New guide helps Airmen, families navigate social media
By Tech. Sgt. Karen Tomasik, Air Force Public Affairs Agency
/ Published May 11, 2012
JOINT BASE SAN ANTONIO -- LACKLAND, Texas (AFNS) -- Airmen and families have a new resource at their fingertips with the recent release of an updated and revised social media guide by the Air Force Public Affairs Agency in San Antonio, Texas.
The guide features sections geared toward all Total Force members and their families as well as Air Force leaders. It highlights topics including using social media effectively, security awareness, social media platforms, public affairs programs and social media policy among others.
"Our social media team has made great strides in updating this guide," said Larry Clavette, Air Force Public Affairs Agency director. "Airmen and families will see a lot of information they can apply to their social networking practices, whether they've been using social media for years or are just coming onboard with the technology."
While information on social media has been around for several years, the types of platforms people use evolve and new ones start up nearly every day. No matter which social media platform you use, and whether you use social media personally or professionally, many basic principles apply.
Operations security ranks first and foremost in the minds of many military members, but the casual nature of social media can easily lead to inadvertent sharing of sensitive personal information via personal profiles and accounts. Everyone should make sure they share personal information only with people they trust and understand that no matter how secure they set up their own accounts friends can unintentionally share details about their lives with people who may have malicious intentions.
Though the desire to protect personal information is one reason people may not join social media platforms, unfamiliarity with the platforms is another commonly cited reason for staying out of the social media arena.
"By now, many people are already using social media so this guide doesn't focus on how to set up new personal accounts," said Capt. Amber Millerchip, the deputy director of public communications at AFPAA. "Instead, we focused on how to communicate more effectively on some of the most commonly used social media platforms. We hope everyone finds something in the guide they can use in their personal or professional communications on these platforms."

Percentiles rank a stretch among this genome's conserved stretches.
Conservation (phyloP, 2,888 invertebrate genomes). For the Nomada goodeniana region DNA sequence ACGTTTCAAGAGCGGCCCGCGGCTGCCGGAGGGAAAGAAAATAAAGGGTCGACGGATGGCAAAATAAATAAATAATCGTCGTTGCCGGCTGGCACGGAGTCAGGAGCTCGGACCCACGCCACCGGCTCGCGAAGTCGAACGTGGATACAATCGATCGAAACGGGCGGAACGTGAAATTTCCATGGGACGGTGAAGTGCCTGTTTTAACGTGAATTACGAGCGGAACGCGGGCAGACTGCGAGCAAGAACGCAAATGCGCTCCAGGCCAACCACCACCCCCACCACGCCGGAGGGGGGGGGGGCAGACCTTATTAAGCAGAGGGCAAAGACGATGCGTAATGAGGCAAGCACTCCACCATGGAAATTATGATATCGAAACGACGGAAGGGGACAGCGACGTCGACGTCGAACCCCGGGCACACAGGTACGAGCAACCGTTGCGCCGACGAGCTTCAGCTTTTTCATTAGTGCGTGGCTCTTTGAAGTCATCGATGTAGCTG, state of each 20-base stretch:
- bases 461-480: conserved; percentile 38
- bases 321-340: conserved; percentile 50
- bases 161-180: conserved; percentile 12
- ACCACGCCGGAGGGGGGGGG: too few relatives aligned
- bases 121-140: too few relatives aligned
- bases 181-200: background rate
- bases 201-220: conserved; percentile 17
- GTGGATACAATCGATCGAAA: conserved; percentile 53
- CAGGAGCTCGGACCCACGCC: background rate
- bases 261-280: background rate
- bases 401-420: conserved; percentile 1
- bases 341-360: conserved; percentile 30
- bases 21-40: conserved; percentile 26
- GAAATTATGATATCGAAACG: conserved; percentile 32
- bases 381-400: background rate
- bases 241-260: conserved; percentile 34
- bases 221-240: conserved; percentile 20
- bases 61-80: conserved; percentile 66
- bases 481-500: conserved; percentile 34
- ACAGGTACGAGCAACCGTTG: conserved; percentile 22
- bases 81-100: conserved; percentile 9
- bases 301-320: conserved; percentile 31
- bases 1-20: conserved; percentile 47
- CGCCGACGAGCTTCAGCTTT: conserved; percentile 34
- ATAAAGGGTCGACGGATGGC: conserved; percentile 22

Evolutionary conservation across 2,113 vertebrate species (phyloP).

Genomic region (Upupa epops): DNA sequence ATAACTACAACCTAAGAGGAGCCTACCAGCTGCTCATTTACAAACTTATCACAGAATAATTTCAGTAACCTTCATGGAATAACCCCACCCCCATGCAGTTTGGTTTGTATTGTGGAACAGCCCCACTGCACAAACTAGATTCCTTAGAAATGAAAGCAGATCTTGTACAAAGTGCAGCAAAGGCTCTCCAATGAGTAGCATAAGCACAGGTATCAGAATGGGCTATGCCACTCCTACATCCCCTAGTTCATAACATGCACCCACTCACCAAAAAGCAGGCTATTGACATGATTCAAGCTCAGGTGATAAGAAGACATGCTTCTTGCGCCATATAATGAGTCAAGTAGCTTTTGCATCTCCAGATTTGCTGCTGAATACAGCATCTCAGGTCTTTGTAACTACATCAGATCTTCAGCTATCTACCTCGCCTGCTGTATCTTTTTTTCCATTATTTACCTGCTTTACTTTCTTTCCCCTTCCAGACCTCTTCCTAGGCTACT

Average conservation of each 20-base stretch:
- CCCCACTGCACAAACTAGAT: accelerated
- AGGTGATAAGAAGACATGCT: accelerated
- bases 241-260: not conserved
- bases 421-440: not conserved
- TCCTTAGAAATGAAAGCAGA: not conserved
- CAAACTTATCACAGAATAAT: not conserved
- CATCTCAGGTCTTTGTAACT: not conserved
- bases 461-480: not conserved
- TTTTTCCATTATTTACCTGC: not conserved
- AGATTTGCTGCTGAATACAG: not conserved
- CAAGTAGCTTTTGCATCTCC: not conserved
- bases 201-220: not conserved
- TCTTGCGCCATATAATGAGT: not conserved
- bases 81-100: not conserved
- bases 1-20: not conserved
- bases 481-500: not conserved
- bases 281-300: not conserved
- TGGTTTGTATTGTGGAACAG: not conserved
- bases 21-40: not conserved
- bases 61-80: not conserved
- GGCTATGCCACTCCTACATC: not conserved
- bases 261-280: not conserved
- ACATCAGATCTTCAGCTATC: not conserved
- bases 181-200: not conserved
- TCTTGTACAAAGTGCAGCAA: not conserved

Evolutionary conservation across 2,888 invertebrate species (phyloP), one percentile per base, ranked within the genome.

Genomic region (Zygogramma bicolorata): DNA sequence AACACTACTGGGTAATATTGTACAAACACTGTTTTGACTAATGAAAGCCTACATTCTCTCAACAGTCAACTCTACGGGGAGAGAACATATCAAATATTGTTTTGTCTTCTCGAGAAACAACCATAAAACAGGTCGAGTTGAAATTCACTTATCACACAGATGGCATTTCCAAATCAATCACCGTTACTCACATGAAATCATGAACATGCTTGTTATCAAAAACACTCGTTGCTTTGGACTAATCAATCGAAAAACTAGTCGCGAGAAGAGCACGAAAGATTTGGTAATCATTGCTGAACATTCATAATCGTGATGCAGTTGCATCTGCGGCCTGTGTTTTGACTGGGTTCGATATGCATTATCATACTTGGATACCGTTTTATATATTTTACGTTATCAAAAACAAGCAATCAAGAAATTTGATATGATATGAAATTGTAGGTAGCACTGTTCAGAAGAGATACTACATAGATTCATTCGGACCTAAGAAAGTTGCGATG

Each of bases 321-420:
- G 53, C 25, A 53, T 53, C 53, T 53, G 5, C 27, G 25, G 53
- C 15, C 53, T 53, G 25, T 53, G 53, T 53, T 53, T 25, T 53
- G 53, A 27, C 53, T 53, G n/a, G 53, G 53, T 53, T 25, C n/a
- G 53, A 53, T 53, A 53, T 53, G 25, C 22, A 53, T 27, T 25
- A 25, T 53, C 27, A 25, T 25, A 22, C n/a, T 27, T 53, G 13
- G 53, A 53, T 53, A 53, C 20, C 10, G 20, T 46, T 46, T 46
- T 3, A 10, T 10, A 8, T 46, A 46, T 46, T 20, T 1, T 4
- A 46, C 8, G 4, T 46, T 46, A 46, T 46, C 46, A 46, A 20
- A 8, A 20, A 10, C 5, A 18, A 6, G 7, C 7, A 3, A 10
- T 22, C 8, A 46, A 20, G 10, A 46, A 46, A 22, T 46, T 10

For most Airmen and family members, the first half of the guide, along with the social media policy references, frequently asked questions and glossary at the end, cover the basics they need to successfully navigate social networks. Unit leaders and public affairs Airmen will benefit from all those sections plus the sections addressing social media and a public affairs program and social media and AFPAA.
"Social media is another tool in a public affairs toolkit," said Tanya Schusler, the chief of social media at AFPAA. "The new guide will help any Air Force public affairs office start or improve their social media program. The two most important things to remember are to have a communication plan and to engage with followers. Social media is supposed to be fun but that doesn't mean it shouldn't be a deliberate process."
As units share their Airmen's stories locally, they might also consider sending stories, photographs and videos with wider Air Force appeal to AFPAA so they can be featured on the main official United States Air Force social media properties. The section in the guide discussing social media and AFPAA outlines how to submit those products and also touches on a growing area in Air Force emerging technology use - the development of mobile applications.
"We understand how mobile applications can help Airmen and families in the Air Force, and we encourage folks to leverage technology in accomplishing their jobs more efficiently," said Clavette.
"What we ask everyone to do is be smart about developing applications for official use. There are many things to consider from impact on mission completion and potential risks to a variety of costs in development and maintenance of an app. AFPAA is the focal point for mobile applications development, so we need folks to contact us for guidance before jumping into this area."
Airmen can download a copy of the guide from the social media tab at www.af.mil, the official website of the U.S. Air Force or by selecting the link. Questions and comments about the guide can be directed to the AFPAA Social Media Division via the contact information on the guide's back cover.